Sneezing is a natural response that removes irritants from your nose. But while it’s common to sneeze with a cold or allergies, some people also sneeze when exposed to bright light and other stimuli.
Photic sneeze reflex is also known, somewhat humorously, as autosomal dominant compelling helio-ophthalmic outburst (ACHOO syndrome). It’s a condition characterized by successive sneezing induced by bright light.
This is different from a normal sneeze, which is triggered by an infection or an irritant.
Photic sneeze reflex affects about 11 to 35 percent of the population, yet it isn’t well studied. According to a
Photic sneeze reflex is an inherited, genetic trait. But since sneezing is a regular occurrence, it’s possible to have this trait without realizing it.
It’s also a dominant trait. If one of your parents has this reflex, you have a
The gene responsible for photic sneezing hasn’t been identified. But if you have the trait, you’ll likely sneeze multiple times in response to bright light. The number of sneezes could be as little as two or three, but some people report as many as 40 or more successive sneezes.
The way the reflex manifests in you might differ from those in your family.
It’s important to note that while bright light can bring on ACHOO syndrome, the reflex isn’t trigged by light itself, but by a change in light intensity.
Sitting in a brightly lit house might not trigger a sneeze. But you may start sneezing if you step into direct sunlight. Similarly, if you’re driving through a tunnel on a bright, sunny day, you might start sneezing upon exiting the tunnel.
Even though this sneeze reflex is inherited, some researchers believe it’s also possible to acquire it, although more research is needed.
The same study, however, did find a link between photic sneezing and a deviated nasal septum.
The actual cause of photic sneeze reflex is unknown.
One theory is that sneezing involves the optic nerve. A change in light may stimulate this nerve, creating the same sensation as having an irritant in the nose. This sensation could possibly be responsible for the sneeze.
Another theory is that light exposure causes eye tears, which briefly empty into the nose. This might also cause temporary irritation in the nose and sneezing.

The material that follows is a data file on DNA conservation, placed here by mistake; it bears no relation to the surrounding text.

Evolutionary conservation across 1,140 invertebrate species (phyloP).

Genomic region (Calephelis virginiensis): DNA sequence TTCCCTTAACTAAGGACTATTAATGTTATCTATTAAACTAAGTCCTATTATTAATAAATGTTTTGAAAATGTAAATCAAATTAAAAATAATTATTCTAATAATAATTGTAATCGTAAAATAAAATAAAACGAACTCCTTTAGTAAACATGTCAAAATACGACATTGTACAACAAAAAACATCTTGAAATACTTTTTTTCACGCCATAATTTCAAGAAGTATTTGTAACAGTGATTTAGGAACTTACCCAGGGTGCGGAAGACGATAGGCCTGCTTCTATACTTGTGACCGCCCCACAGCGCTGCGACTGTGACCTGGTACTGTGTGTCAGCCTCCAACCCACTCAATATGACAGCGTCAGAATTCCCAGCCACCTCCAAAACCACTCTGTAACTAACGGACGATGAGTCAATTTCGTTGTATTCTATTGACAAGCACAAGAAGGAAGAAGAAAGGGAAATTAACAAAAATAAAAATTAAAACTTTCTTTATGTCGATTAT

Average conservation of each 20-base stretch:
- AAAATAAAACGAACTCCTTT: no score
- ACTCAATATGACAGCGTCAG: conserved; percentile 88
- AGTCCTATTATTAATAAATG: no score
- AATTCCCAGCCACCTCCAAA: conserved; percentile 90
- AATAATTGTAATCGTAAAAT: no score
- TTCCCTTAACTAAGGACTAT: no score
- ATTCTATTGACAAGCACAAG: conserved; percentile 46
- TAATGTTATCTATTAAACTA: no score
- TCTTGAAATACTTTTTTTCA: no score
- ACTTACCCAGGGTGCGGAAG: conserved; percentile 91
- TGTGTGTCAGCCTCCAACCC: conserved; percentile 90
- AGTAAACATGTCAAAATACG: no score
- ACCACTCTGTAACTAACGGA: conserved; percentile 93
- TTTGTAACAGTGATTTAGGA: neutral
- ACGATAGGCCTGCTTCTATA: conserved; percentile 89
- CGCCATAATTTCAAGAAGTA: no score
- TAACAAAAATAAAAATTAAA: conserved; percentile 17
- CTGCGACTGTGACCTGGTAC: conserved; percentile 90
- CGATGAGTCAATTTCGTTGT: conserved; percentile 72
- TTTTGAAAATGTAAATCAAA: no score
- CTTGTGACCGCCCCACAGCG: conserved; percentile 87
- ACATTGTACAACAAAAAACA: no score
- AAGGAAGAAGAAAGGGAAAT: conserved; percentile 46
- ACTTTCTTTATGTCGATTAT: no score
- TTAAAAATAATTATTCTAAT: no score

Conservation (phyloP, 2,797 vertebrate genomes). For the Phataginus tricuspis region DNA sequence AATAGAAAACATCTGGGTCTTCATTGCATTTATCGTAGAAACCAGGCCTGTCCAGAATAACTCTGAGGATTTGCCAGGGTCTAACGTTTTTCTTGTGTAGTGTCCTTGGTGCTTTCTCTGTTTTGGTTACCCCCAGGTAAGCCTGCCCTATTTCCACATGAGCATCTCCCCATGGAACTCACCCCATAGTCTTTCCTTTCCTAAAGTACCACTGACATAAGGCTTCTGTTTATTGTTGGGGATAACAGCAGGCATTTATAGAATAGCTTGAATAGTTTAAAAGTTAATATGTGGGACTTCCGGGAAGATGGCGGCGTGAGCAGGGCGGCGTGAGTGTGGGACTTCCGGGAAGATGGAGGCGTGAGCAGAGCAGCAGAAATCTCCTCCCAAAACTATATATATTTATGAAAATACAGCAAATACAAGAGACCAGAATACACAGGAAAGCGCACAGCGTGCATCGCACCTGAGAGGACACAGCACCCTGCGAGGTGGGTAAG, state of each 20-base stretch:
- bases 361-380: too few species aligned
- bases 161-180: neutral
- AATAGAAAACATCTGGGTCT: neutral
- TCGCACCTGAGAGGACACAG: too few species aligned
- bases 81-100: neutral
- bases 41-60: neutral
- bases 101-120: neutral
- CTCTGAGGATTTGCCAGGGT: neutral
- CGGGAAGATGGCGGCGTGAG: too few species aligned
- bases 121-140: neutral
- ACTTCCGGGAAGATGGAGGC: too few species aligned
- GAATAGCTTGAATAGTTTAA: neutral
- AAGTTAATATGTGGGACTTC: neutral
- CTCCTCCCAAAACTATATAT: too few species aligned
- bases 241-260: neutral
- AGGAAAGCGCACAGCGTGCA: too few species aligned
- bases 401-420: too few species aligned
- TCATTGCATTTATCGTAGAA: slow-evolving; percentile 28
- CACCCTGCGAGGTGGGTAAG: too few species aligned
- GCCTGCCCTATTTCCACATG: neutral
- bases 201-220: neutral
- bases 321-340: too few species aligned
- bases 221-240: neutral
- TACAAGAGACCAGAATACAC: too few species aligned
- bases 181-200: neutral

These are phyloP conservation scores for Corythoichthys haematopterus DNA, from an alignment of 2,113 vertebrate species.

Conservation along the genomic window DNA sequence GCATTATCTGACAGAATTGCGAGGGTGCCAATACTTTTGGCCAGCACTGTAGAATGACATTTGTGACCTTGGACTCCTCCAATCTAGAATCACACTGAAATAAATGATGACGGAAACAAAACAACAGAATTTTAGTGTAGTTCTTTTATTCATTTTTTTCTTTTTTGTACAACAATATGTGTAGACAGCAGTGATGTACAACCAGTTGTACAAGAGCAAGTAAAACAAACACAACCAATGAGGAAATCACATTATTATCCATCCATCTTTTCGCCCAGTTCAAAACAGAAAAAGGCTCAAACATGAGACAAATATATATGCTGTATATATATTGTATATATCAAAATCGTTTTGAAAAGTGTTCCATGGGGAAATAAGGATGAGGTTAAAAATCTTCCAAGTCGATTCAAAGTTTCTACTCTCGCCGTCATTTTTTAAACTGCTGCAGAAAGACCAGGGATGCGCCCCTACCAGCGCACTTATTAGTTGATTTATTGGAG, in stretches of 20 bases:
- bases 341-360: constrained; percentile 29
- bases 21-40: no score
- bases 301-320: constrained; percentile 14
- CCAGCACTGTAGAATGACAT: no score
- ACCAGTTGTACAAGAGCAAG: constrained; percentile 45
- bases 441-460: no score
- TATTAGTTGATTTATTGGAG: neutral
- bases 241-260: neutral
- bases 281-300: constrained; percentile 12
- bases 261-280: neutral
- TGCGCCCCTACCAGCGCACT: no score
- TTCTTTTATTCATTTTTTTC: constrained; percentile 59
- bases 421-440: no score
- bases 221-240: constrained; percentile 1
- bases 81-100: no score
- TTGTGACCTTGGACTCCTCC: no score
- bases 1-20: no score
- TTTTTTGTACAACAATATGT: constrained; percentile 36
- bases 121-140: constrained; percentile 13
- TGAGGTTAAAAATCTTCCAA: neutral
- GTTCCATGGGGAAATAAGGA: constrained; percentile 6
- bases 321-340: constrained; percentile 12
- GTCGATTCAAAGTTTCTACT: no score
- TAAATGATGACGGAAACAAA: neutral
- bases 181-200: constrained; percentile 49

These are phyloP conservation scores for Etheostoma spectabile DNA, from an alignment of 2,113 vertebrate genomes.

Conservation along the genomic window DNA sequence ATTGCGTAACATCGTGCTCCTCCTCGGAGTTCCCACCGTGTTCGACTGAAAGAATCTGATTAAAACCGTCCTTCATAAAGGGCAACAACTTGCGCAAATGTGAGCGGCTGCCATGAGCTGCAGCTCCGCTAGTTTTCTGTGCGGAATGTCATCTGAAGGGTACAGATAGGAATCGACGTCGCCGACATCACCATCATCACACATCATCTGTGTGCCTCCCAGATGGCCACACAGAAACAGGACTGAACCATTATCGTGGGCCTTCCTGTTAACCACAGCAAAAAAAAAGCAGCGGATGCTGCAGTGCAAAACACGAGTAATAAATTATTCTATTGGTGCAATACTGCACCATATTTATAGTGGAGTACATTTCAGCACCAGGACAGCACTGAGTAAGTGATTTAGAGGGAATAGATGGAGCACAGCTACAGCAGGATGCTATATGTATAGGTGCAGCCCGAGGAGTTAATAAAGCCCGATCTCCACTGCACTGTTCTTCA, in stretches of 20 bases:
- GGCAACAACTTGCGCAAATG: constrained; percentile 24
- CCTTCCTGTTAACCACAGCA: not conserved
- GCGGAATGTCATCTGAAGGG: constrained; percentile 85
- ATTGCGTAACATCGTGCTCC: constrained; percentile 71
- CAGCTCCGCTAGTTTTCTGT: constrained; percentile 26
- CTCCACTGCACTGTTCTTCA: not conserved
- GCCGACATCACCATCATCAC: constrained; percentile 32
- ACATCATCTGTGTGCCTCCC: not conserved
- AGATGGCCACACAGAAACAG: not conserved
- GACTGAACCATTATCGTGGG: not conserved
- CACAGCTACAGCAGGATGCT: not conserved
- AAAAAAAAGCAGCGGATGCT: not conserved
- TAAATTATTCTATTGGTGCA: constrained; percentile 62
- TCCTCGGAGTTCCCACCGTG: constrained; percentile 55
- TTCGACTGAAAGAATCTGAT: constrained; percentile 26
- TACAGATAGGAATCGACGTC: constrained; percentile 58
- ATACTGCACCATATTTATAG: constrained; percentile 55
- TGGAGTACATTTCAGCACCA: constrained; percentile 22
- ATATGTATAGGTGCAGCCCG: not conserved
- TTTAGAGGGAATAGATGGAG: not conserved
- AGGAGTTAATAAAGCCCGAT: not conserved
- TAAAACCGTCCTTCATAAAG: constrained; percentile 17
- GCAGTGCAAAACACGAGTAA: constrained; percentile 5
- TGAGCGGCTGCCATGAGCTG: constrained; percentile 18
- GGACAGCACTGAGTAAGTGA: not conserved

It’s not only a change in light that can trigger the sneeze reflex. Some people with photic sneeze reflex are also sensitive to other types of stimuli.
For example, if you have a history of photic sneeze reflex, receiving an eye injection — such as anesthesia prior to eye surgery — may trigger a sneeze or two.
This is because an eye injection can stimulate the trigeminal nerve. This nerve provides sensation to your face, and it also signals the brain to sneeze.
Some people even have successive sneezes after eating. This can happen after eating spicy foods or a large meal. Spicy foods may trigger sneezing as receptors in your nose detect capsaicin, a chili pepper extract.
The cause of successive sneezing from a full stomach is unknown, but it doesn’t appear to be related to food allergy.
Photic sneezing in itself isn’t harmful to your health. It’s a known condition, yet there aren’t any medications or surgical procedures to stop the reflex.
To avoid sneezing, some people shield their eyes before exposure to the sun and other bright lights by wearing sunglasses, scarves, or even a hat.
While photic sneezing isn’t related to allergies, taking an over-the-counter antihistamine may reduce the reflex in people who have seasonal allergies.
Photic sneeze reflex can be dangerous in some situations, such as when operating a car or other motor vehicle. Sudden exposure to bright light could trigger successive sneezing, affecting your ability to maintain control of a car.
Because sneezing causes involuntary eye closure, multiple sneezes while driving could cause a traffic accident. Photic sneeze reflex can also pose a danger to airplane pilots.
If an eye injection triggers a sneeze reflex, you may start sneezing as a doctor injects medicine into your eye before surgery or another procedure. If the needle isn’t removed in time, you may have permanent or temporary eye damage.
If you have photic sneeze reflex and have concerns about these risks, talk to your doctor about how to minimize them.
Photic sneeze reflex is a condition triggered by exposure to bright light.
The next time you head outside on a sunny day, see if you let out a sneeze or series of sneezes. Your reaction might be due to allergies, or it might be the change in light. If you have the reflex, you probably inherited the trait from a parent.
There’s no need to worry about this reflex unless it gets in the way of your safety. If this is the case, your doctor may be able to suggest management techniques that involve anticipating changes in light or being held in position if receiving an eye injection.